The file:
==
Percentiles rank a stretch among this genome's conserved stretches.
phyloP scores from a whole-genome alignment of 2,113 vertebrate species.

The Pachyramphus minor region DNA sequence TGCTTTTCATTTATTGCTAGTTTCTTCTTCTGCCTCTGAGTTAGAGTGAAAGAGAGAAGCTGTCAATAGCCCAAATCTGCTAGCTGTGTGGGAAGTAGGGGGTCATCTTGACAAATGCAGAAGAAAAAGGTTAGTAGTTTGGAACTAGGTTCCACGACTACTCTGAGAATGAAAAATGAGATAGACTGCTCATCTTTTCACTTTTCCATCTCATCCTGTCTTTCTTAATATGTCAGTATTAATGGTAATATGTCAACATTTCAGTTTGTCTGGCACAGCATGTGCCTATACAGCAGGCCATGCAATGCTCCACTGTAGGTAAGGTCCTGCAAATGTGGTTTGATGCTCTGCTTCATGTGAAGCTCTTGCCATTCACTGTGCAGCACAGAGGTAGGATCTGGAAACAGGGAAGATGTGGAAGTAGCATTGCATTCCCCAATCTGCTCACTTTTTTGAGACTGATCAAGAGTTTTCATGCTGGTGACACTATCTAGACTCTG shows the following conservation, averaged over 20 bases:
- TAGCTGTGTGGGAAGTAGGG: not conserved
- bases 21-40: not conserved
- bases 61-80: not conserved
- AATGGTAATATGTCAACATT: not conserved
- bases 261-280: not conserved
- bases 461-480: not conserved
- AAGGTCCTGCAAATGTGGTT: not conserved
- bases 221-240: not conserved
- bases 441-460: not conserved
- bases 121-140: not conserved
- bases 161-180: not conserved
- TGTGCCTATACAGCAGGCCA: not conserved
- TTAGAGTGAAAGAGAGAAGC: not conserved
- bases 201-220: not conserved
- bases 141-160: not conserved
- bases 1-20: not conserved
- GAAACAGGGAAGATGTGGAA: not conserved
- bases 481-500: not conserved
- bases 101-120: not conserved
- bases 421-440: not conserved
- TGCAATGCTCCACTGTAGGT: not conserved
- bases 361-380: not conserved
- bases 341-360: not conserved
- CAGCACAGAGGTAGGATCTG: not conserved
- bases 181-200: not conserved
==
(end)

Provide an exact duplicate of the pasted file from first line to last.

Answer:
Percentiles rank a stretch among this genome's conserved stretches.
phyloP scores from a whole-genome alignment of 2,113 vertebrate species.

The Pachyramphus minor region DNA sequence TGCTTTTCATTTATTGCTAGTTTCTTCTTCTGCCTCTGAGTTAGAGTGAAAGAGAGAAGCTGTCAATAGCCCAAATCTGCTAGCTGTGTGGGAAGTAGGGGGTCATCTTGACAAATGCAGAAGAAAAAGGTTAGTAGTTTGGAACTAGGTTCCACGACTACTCTGAGAATGAAAAATGAGATAGACTGCTCATCTTTTCACTTTTCCATCTCATCCTGTCTTTCTTAATATGTCAGTATTAATGGTAATATGTCAACATTTCAGTTTGTCTGGCACAGCATGTGCCTATACAGCAGGCCATGCAATGCTCCACTGTAGGTAAGGTCCTGCAAATGTGGTTTGATGCTCTGCTTCATGTGAAGCTCTTGCCATTCACTGTGCAGCACAGAGGTAGGATCTGGAAACAGGGAAGATGTGGAAGTAGCATTGCATTCCCCAATCTGCTCACTTTTTTGAGACTGATCAAGAGTTTTCATGCTGGTGACACTATCTAGACTCTG shows the following conservation, averaged over 20 bases:
- TAGCTGTGTGGGAAGTAGGG: not conserved
- bases 21-40: not conserved
- bases 61-80: not conserved
- AATGGTAATATGTCAACATT: not conserved
- bases 261-280: not conserved
- bases 461-480: not conserved
- AAGGTCCTGCAAATGTGGTT: not conserved
- bases 221-240: not conserved
- bases 441-460: not conserved
- bases 121-140: not conserved
- bases 161-180: not conserved
- TGTGCCTATACAGCAGGCCA: not conserved
- TTAGAGTGAAAGAGAGAAGC: not conserved
- bases 201-220: not conserved
- bases 141-160: not conserved
- bases 1-20: not conserved
- GAAACAGGGAAGATGTGGAA: not conserved
- bases 481-500: not conserved
- bases 101-120: not conserved
- bases 421-440: not conserved
- TGCAATGCTCCACTGTAGGT: not conserved
- bases 361-380: not conserved
- bases 341-360: not conserved
- CAGCACAGAGGTAGGATCTG: not conserved
- bases 181-200: not conserved